VANCOUVER, BC (CNN) -- The tragic story of Canadian teenage suicide victim Amanda Todd has taken another bizarre twist. The internet hacking and activist group Anonymous has named a man the group says was the girl's primary tormentor.
Two dozen RCMP investigators have been assigned to look into the bullying that may have prompted Amanda Todd to take her life, but the revelations that came out had nothing to do with police.
Anonymous, which often uses the Guy Fawkes image as it symbol, published the name and address of a Vancouver area man it claims was Todd's primary bully and preyed upon her online.
Anonymous says a 32-year-old man hasn't been charged and his name has not been released by authorities. But his online activity claims anonymous includes postings to child porn sights.
Guilty or not, the man was eviscerated. The vigilant justice worries this defense lawyer. Eric Gottardi says, "The system isn't supposed to convict someone before charges are laid, it's not supposed to be judge, jury and executioner, all in the public forum. You know, we have a justice system. It's supposed to work. It does work."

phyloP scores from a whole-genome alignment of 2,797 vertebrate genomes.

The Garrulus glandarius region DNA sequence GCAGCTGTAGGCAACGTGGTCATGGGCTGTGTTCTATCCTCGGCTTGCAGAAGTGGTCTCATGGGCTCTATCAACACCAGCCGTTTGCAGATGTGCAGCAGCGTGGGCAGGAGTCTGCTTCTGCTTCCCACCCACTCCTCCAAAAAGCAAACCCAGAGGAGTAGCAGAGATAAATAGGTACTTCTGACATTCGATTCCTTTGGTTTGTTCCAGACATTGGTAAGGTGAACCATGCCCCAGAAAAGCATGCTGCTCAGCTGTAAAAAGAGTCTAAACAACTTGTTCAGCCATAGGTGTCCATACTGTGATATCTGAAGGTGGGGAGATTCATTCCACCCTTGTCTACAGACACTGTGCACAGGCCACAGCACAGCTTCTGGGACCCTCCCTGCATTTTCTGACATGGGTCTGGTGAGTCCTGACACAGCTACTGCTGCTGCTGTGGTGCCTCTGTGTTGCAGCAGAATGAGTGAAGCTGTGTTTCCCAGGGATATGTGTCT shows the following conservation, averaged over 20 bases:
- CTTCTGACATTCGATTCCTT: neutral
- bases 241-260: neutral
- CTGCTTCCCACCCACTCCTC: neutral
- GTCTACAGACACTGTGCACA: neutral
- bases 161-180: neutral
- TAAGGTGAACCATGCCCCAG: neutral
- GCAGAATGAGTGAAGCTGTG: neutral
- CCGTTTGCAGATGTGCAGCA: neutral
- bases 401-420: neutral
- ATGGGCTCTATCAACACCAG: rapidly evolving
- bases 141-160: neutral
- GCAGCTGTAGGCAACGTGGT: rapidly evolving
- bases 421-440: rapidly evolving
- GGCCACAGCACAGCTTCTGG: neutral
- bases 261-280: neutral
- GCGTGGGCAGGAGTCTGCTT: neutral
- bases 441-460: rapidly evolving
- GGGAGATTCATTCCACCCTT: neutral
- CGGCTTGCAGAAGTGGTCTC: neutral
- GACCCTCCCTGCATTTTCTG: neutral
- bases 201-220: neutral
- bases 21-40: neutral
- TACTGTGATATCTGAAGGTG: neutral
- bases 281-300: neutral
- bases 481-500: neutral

Indeed, some of the nasty stuff posted on Todd's memorial pages since her death is being investigated by police too.
One site included a purported autopsy photo, although no autopsy was ever performed.
Parry Aftab is one of the world's top authorities on cyber bullying and cyber abuse. She says, "I've never seen as many things go wrong as did here. She looked for help online. She talked about how she was cutting, involved in self-harm. She talked about her suicide attempts. She said she had no one. This young lady lived out-loud online. Lots of people watched and no one stepped in to do anything to help."
Amanda Todd's family has pleaded with people to report anyone desecrating online tribute pages and also to come forward with information about those who bullied her on-line.
Her aunt in Halifax told us the public response to Todd's death and the national discussion about bullying has provided the family with a lot of comfort. She says, "I've really been overwhelmed by it. I knew there would be an outcry. I didn't know it would be an international outcry and I don't think her parents expected it either."